The metaphorical ladder* reminds us that we base our assumptions mostly on previous experience. We don’t know the motivations of the person behind the event we’ve reacted (negatively) to. We perceive patterns and draw conclusions and act on them without having the facts.

By exploring each rung of the ladder, we can choose to challenge our reactions and consequent actions before we reach the top of it. That way, we reduce the likelihood of forming such rigid beliefs about others.

Going one step further and applying the four Insights colour energies to this, we can appreciate that traits that are more common in one personality are more likely to be felt a certain (negative) way by another type. But with better self-awareness, and with awareness of what might be motivating others, we can dial up or down how we use certain colour energies ourselves. Even though we each have a leading colour energy, it can really help to dial up a different energy when communicating with people very different to us.

Insights colour energy model good bad day

Back to those scenarios: if we apply this thinking to the ‘overthinking’, ‘over-enthusiastic’, dismissive’ or ‘indecisive’ colleagues, we might now recognize which colour energy they favour and adjust our interactions.

We can start to make fewer inaccurate assumptions about them if we learn to value the traits they show. We might now view these colleagues as ‘decisive’, ‘creative’, ‘conscientious’ or ‘compassionate. Ideally, we begin to understand what they add to our team and why they are necessary.


Live and let live…

When we lack tolerance, we lack awareness. Less awareness means less empathy and less emotional intelligence.

More awareness leads to better collaboration. When we have it, we understand better why someone presents with certain traits we might not like – and why we don’t like those traits. Rather than castigating them for it, we can roll with it.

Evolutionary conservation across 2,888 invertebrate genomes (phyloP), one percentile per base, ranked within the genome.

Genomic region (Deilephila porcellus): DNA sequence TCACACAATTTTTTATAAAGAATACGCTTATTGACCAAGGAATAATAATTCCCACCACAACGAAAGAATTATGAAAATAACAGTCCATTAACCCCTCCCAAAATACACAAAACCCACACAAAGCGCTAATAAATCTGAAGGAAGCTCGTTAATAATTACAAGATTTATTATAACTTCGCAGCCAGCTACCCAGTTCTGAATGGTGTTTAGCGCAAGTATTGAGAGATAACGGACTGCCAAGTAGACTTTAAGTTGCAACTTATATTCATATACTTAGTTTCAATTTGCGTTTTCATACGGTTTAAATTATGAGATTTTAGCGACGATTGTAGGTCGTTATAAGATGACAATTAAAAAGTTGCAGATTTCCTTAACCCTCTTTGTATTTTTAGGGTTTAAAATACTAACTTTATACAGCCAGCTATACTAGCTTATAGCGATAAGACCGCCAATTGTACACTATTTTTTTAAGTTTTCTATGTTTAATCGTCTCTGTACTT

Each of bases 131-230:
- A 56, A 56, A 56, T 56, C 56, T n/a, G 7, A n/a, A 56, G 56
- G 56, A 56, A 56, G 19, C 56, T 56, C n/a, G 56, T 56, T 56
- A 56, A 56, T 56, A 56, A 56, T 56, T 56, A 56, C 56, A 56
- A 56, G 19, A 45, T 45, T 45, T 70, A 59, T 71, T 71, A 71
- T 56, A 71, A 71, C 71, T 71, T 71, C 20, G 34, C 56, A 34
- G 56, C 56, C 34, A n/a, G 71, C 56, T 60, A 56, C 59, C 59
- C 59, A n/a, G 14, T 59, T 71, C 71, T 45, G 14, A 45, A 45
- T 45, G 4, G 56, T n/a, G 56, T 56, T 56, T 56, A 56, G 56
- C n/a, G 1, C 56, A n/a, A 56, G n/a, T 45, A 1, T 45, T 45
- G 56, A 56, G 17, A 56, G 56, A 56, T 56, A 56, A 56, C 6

It’s a positive that we can disrupt the ladder of perception. We no longer require that every person communicates with us exclusively in the way that we prefer, and we don’t judge people so harshly for communicating differently. Our tolerance grows proportionately to our awareness and if we can increase it, we’re less likely to get annoyed by other people’s behaviour.

It gives us a coping mechanism to help us bring out different dynamics in the relationship. We can reduce friction by communicating in ways least likely to trigger their ‘bad behaviour’ or our resistance to certain (colour energy) traits.

People are beautifully complex.

We don’t need to eradicate our own identities and boundaries altogether to accommodate or better understand others. The ‘line’ of what is acceptable behaviour at work is unique to all of us. But if we develop better self-awareness, recognize our boundaries, challenge our perceptions and how we formed them, and get to know the motivations of others, then we’ve taken critical steps in dealing with the trickiest of colleagues. Their outlook might even teach us something…

* The basic version of the ladder of perception was first proposed as ‘Ladder of Inference’ by Harvard Business Professor Chris Argyris in 1970 to describe how we move from a piece of data (a comment made or something we’ve observed) through a series of mental processes to a conclusion.